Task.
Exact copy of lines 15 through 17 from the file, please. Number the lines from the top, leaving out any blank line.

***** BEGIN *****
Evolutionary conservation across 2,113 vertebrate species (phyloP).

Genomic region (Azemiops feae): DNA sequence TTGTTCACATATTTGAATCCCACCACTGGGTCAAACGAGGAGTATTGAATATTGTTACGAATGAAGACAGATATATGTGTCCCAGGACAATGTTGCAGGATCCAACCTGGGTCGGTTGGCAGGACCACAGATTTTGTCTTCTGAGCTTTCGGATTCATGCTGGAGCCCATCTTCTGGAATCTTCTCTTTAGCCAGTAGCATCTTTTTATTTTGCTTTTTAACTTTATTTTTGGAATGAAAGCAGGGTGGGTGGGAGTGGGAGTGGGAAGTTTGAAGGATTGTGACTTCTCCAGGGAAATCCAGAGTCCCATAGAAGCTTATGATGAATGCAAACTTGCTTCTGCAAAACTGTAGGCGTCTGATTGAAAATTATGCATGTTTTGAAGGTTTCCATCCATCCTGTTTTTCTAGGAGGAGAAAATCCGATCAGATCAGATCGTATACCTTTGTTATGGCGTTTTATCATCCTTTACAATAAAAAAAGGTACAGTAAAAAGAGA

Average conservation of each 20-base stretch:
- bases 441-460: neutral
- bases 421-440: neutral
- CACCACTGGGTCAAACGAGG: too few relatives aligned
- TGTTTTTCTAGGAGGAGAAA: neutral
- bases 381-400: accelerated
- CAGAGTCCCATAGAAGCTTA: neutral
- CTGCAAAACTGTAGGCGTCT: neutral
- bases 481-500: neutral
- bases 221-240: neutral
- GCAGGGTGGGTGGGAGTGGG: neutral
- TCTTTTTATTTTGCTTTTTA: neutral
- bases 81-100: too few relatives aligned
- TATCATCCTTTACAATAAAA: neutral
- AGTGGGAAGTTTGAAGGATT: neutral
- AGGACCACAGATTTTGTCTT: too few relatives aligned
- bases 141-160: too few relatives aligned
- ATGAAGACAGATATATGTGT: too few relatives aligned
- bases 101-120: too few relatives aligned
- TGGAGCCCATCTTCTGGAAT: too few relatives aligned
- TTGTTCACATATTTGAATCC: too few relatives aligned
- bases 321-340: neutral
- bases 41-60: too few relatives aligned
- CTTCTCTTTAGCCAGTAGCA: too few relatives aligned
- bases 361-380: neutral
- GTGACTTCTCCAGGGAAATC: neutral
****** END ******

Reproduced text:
- bases 81-100: too few relatives aligned
- TATCATCCTTTACAATAAAA: neutral
- AGTGGGAAGTTTGAAGGATT: neutral